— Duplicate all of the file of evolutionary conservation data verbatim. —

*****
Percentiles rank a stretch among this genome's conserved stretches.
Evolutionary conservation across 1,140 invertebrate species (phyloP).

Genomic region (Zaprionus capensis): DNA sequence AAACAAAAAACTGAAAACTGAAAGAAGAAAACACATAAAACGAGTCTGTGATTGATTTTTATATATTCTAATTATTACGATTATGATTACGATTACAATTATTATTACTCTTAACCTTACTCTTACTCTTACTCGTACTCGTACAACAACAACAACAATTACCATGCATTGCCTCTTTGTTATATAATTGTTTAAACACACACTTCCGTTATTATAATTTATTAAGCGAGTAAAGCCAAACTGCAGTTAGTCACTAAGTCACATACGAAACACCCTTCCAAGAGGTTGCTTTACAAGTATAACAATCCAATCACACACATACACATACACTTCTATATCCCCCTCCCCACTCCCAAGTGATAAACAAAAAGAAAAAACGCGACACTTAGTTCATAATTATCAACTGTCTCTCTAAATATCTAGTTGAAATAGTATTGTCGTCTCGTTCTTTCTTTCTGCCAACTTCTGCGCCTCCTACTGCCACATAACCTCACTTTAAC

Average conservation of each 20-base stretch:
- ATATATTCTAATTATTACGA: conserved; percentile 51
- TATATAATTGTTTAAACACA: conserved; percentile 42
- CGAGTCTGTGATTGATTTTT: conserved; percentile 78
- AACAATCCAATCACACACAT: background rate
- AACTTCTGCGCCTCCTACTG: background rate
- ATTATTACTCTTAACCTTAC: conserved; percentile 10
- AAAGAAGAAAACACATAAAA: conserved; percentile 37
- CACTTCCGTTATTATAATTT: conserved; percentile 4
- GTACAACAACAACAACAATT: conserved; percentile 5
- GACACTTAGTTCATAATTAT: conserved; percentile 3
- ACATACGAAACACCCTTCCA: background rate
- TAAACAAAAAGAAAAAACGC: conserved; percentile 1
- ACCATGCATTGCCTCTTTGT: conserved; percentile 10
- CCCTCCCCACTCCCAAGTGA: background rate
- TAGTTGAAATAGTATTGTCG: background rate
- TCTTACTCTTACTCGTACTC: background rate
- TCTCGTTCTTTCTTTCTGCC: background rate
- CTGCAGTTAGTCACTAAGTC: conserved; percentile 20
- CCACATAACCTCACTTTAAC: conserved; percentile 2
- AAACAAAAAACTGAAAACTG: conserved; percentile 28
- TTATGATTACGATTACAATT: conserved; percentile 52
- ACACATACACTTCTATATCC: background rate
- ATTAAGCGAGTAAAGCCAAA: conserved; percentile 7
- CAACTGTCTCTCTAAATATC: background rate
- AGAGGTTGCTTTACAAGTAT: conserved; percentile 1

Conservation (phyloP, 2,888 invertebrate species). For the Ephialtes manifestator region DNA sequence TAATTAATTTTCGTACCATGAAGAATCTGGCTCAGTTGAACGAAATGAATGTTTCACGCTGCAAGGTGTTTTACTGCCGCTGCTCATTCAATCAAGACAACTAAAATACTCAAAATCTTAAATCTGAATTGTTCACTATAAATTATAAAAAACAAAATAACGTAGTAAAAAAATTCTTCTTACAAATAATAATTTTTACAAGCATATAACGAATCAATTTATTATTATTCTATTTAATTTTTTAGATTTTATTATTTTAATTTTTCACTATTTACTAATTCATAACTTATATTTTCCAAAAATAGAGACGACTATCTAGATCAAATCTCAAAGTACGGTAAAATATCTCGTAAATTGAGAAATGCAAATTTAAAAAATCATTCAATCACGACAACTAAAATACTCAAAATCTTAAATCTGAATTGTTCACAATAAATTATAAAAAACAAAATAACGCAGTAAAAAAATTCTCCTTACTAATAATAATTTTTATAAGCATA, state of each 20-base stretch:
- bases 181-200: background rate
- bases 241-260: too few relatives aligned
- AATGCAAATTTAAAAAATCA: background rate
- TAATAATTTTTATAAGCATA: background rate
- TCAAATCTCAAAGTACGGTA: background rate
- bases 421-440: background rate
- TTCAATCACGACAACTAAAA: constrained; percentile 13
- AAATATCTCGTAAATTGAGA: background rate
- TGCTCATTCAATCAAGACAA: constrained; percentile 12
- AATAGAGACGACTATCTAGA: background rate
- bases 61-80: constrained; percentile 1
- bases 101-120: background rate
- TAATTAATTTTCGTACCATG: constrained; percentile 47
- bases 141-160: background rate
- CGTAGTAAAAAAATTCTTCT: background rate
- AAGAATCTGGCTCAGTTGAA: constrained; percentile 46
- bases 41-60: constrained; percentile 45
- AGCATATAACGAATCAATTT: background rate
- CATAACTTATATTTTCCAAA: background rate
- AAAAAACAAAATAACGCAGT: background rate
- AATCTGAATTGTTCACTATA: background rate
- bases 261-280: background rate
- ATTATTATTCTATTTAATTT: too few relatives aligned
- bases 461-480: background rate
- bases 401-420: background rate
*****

Percentiles rank a stretch among this genome's conserved stretches.
Evolutionary conservation across 1,140 invertebrate species (phyloP).

Genomic region (Zaprionus capensis): DNA sequence AAACAAAAAACTGAAAACTGAAAGAAGAAAACACATAAAACGAGTCTGTGATTGATTTTTATATATTCTAATTATTACGATTATGATTACGATTACAATTATTATTACTCTTAACCTTACTCTTACTCTTACTCGTACTCGTACAACAACAACAACAATTACCATGCATTGCCTCTTTGTTATATAATTGTTTAAACACACACTTCCGTTATTATAATTTATTAAGCGAGTAAAGCCAAACTGCAGTTAGTCACTAAGTCACATACGAAACACCCTTCCAAGAGGTTGCTTTACAAGTATAACAATCCAATCACACACATACACATACACTTCTATATCCCCCTCCCCACTCCCAAGTGATAAACAAAAAGAAAAAACGCGACACTTAGTTCATAATTATCAACTGTCTCTCTAAATATCTAGTTGAAATAGTATTGTCGTCTCGTTCTTTCTTTCTGCCAACTTCTGCGCCTCCTACTGCCACATAACCTCACTTTAAC

Average conservation of each 20-base stretch:
- ATATATTCTAATTATTACGA: conserved; percentile 51
- TATATAATTGTTTAAACACA: conserved; percentile 42
- CGAGTCTGTGATTGATTTTT: conserved; percentile 78
- AACAATCCAATCACACACAT: background rate
- AACTTCTGCGCCTCCTACTG: background rate
- ATTATTACTCTTAACCTTAC: conserved; percentile 10
- AAAGAAGAAAACACATAAAA: conserved; percentile 37
- CACTTCCGTTATTATAATTT: conserved; percentile 4
- GTACAACAACAACAACAATT: conserved; percentile 5
- GACACTTAGTTCATAATTAT: conserved; percentile 3
- ACATACGAAACACCCTTCCA: background rate
- TAAACAAAAAGAAAAAACGC: conserved; percentile 1
- ACCATGCATTGCCTCTTTGT: conserved; percentile 10
- CCCTCCCCACTCCCAAGTGA: background rate
- TAGTTGAAATAGTATTGTCG: background rate
- TCTTACTCTTACTCGTACTC: background rate
- TCTCGTTCTTTCTTTCTGCC: background rate
- CTGCAGTTAGTCACTAAGTC: conserved; percentile 20
- CCACATAACCTCACTTTAAC: conserved; percentile 2
- AAACAAAAAACTGAAAACTG: conserved; percentile 28
- TTATGATTACGATTACAATT: conserved; percentile 52
- ACACATACACTTCTATATCC: background rate
- ATTAAGCGAGTAAAGCCAAA: conserved; percentile 7
- CAACTGTCTCTCTAAATATC: background rate
- AGAGGTTGCTTTACAAGTAT: conserved; percentile 1

Conservation (phyloP, 2,888 invertebrate species). For the Ephialtes manifestator region DNA sequence TAATTAATTTTCGTACCATGAAGAATCTGGCTCAGTTGAACGAAATGAATGTTTCACGCTGCAAGGTGTTTTACTGCCGCTGCTCATTCAATCAAGACAACTAAAATACTCAAAATCTTAAATCTGAATTGTTCACTATAAATTATAAAAAACAAAATAACGTAGTAAAAAAATTCTTCTTACAAATAATAATTTTTACAAGCATATAACGAATCAATTTATTATTATTCTATTTAATTTTTTAGATTTTATTATTTTAATTTTTCACTATTTACTAATTCATAACTTATATTTTCCAAAAATAGAGACGACTATCTAGATCAAATCTCAAAGTACGGTAAAATATCTCGTAAATTGAGAAATGCAAATTTAAAAAATCATTCAATCACGACAACTAAAATACTCAAAATCTTAAATCTGAATTGTTCACAATAAATTATAAAAAACAAAATAACGCAGTAAAAAAATTCTCCTTACTAATAATAATTTTTATAAGCATA, state of each 20-base stretch:
- bases 181-200: background rate
- bases 241-260: too few relatives aligned
- AATGCAAATTTAAAAAATCA: background rate
- TAATAATTTTTATAAGCATA: background rate
- TCAAATCTCAAAGTACGGTA: background rate
- bases 421-440: background rate
- TTCAATCACGACAACTAAAA: constrained; percentile 13
- AAATATCTCGTAAATTGAGA: background rate
- TGCTCATTCAATCAAGACAA: constrained; percentile 12
- AATAGAGACGACTATCTAGA: background rate
- bases 61-80: constrained; percentile 1
- bases 101-120: background rate
- TAATTAATTTTCGTACCATG: constrained; percentile 47
- bases 141-160: background rate
- CGTAGTAAAAAAATTCTTCT: background rate
- AAGAATCTGGCTCAGTTGAA: constrained; percentile 46
- bases 41-60: constrained; percentile 45
- AGCATATAACGAATCAATTT: background rate
- CATAACTTATATTTTCCAAA: background rate
- AAAAAACAAAATAACGCAGT: background rate
- AATCTGAATTGTTCACTATA: background rate
- bases 261-280: background rate
- ATTATTATTCTATTTAATTT: too few relatives aligned
- bases 461-480: background rate
- bases 401-420: background rate